On Top Of The World
By DHawes22 Posted in: ripcity
The Trail Blazers had just dug themselves out of a two games to none deficit by winning three straight games over the Eastern Conference Champion Philadelphia 76ers and were on the brink of bringing the Rose City its first NBA Championship. If you weren’t one of the lucky 12,666 with a ticket to the Glass Palace on that June 5th afternoon, then you found a way to be a part of history. Whether it was finding the nearest television set or tuning the dial on your radio, allowing the legendary voice of Bill Schonely to verbally illustrate the most memorable game ever played in the MC, a way was found.
While the number of people who claim they were inside the Memorial Coliseum for Game Six far exceeds that of the stated capacity, two fans not only have evidence of witnessing it live but found a way of their own that left each with a story that has lasted a lifetime.
15-year-old Tom Zauner, enjoying the NBA Finals with his father, cemented himself in Rip City lore by being captured in one of the most iconic images in Trail Blazers history. You know the one: two fans, standing tall atop the basket, looking down upon the sea of fans who stormed the court immediately after George McGinnis’ floater fell short, giving Portland the 109-107 victory.
Outside of Bill Walton’s jersey, the ultimate souvenir from the title-clinching game was the net. In fact, Tom had his sights set on that net for quite a while and had been blueprinting this move since the previous series against the Lakers in the Western Conference Finals.
Asked how they were the first and only two able to make it all the way up to the top of the hoop in a sea of thousands, Zauner recounts his story and if it weren't for Tom's father, he may have not made it in time.
“My father saw when that last shot went up, with 2.5 seconds left, and when it hit the rim, he said ‘Go!’ and pushed me.” Added Zauner, “And I attribute that to getting the head start, because I didn’t think I should go yet but he said ‘Go’ so I went.”
As is the case with any triumph, there is no glory without guts. Being perched high atop the backboard, surrounded by what must have felt like millions below, there was not only a real fear of the basket collapsing as they saw the goal opposite theirs go down before coming back up, but also of other fans, hanging onto the net for dear life trying to get their hands on the prize.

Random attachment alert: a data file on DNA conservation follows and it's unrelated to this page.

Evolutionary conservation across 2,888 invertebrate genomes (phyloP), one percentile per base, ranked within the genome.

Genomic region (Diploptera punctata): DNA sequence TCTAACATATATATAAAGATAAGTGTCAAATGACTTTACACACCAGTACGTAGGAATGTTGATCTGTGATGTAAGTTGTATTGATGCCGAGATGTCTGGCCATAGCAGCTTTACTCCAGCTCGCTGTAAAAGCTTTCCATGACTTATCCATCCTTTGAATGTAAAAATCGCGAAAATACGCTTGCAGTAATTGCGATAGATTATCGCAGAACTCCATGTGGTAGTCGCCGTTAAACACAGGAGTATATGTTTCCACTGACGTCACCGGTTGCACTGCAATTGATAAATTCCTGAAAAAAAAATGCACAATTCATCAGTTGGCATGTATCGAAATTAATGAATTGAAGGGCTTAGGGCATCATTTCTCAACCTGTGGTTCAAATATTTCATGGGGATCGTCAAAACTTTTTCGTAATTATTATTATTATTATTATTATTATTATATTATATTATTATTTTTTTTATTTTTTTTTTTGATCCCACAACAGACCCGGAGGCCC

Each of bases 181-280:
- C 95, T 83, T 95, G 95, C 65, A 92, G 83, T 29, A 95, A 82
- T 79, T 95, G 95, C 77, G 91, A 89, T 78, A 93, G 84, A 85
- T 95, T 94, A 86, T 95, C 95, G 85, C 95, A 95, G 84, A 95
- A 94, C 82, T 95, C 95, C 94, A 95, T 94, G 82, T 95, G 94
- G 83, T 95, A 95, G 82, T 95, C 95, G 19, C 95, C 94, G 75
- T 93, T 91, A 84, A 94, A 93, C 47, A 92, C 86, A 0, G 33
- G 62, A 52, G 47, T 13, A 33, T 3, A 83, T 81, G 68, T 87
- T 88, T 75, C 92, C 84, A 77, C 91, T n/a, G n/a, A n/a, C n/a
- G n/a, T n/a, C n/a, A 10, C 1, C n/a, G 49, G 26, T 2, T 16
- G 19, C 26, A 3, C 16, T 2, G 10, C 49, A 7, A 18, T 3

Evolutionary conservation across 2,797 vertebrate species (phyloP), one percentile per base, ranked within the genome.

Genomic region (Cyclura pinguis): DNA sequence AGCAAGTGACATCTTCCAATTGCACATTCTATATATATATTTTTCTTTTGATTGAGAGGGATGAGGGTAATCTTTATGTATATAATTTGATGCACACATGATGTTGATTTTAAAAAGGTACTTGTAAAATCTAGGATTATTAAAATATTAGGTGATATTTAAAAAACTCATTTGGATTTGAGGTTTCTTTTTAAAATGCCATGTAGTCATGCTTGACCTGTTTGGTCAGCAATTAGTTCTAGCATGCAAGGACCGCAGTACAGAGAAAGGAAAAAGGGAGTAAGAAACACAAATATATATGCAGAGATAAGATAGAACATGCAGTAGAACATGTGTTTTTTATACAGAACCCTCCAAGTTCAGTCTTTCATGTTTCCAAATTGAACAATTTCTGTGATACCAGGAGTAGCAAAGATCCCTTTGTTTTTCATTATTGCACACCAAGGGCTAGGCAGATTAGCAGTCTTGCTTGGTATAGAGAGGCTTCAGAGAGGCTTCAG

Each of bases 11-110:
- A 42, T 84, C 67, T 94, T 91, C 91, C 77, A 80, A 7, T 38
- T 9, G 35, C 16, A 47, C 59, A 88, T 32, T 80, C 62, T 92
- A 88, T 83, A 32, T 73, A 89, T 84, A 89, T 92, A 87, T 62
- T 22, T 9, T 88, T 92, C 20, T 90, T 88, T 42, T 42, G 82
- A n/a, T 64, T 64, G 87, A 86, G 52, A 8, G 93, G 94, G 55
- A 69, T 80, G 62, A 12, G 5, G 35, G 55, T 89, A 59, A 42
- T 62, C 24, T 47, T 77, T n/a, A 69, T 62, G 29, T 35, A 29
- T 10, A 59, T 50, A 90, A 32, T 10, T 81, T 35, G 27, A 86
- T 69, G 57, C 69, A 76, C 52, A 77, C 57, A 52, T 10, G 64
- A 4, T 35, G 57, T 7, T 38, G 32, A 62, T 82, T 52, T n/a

“I looked down and those guys were all hanging on to the net,” Zauner replied. “And I just grabbed it and just shook it out of their hands, and they just dropped one by one. Then it was all me. But it was scary. At 15 years old, it was a little intimidating.”
Unable to cut the net down, because he didn’t bring anything with him to do as much, Zauner had to remove the net from the rim, loop-by-loop. But the fight wasn’t over once he reached the ground, net secured tightly and all.
“Yeah, like he said guys had it from below. People grabbed it, because I put it around me when I dropped down,” Zauner said. “People fought over it. There was a lot of battling going on.”
Even though it was intimidating and he had bruises all over his chest from other people pulling so hard on the net, it was well worth it to him, saying “as time goes on, it gets more valuable to me.”
Pictured above are Dik Phillips (left) and Tom Zauner (right) meeting for the first time since that June 5th afternoon.
Would he ever do it again when the Trail Blazers win the title?
“I would give it a shot, you bet!” added Zauner. “I have four daughters so they might be outmatched this time [laughs].”
As for the net, Tom says it is in a plastic bag, Ziplocked and locked inside his safe ready at any time taken to be taken out and looked upon as a reminder of the day he stood on top of the world.
Editor's Note: When we originally ran this story, we listed Don Holden as the man on top of the backboard, behind Tom Zauner. Through further research and helpful comments on this blog and on our Facebook page, it came to our attention, that in fact it was Dik Phillips who was standing tall along side Tom that June 5th afternoon. Thank you.